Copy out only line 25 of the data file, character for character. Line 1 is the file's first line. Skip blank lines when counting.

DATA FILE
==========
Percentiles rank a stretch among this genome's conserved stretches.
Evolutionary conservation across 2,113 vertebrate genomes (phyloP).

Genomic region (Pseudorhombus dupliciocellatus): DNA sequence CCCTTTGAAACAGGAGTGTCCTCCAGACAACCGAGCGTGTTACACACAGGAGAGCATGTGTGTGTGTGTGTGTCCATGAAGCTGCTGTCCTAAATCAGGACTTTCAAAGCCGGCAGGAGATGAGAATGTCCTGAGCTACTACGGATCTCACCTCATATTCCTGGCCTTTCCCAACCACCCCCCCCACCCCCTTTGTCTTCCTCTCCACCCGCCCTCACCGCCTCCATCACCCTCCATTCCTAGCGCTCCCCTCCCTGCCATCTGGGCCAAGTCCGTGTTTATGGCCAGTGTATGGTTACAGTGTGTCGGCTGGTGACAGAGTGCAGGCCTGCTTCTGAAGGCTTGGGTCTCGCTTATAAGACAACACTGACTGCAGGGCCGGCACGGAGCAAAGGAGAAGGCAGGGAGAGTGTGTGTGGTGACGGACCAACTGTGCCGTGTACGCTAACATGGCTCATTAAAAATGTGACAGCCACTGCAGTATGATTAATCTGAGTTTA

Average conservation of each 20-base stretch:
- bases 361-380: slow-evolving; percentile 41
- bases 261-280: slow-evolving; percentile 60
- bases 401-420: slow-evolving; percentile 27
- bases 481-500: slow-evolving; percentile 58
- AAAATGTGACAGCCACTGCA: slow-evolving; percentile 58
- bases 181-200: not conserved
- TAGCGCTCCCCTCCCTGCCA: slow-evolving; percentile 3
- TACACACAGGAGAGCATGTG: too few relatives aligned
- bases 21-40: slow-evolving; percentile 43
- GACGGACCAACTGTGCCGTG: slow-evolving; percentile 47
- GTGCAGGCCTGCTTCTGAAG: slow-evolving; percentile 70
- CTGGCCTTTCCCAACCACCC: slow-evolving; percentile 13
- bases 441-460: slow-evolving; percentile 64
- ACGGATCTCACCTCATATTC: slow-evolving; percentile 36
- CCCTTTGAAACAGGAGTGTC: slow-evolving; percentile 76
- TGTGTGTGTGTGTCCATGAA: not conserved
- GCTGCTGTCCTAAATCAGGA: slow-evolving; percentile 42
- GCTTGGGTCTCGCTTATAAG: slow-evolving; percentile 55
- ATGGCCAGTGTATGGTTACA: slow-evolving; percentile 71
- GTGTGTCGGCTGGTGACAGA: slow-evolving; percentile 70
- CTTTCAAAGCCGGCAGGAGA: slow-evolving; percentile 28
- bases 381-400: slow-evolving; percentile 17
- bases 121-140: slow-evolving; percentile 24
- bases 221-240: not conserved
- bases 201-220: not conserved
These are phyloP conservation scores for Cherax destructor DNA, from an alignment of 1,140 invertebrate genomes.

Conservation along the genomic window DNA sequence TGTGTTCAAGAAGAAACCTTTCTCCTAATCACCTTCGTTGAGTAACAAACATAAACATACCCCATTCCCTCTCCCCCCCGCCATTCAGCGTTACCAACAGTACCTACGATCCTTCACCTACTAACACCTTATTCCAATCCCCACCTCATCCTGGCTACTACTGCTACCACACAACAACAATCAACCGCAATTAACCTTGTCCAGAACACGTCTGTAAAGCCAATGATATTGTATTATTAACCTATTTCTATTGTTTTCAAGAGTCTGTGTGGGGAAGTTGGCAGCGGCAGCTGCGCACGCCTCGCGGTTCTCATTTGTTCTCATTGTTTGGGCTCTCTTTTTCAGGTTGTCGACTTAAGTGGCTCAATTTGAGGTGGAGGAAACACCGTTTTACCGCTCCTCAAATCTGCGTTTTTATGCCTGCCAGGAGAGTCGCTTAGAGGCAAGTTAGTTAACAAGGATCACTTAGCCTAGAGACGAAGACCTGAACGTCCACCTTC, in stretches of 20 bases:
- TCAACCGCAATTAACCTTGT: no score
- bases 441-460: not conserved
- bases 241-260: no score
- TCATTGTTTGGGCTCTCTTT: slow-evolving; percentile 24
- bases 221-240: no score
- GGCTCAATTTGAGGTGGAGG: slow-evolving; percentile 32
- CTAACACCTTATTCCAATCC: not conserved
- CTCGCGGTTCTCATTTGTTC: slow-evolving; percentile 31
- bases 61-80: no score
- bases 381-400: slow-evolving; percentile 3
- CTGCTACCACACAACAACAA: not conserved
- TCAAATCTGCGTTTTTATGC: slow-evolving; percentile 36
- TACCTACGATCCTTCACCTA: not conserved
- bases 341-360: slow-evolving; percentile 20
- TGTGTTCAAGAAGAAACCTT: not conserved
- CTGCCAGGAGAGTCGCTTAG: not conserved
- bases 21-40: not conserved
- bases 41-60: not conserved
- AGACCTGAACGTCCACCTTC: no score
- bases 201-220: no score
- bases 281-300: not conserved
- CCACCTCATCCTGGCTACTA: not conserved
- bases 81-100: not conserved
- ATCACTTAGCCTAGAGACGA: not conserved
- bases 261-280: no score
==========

- CTTTCAAAGCCGGCAGGAGA: slow-evolving; percentile 28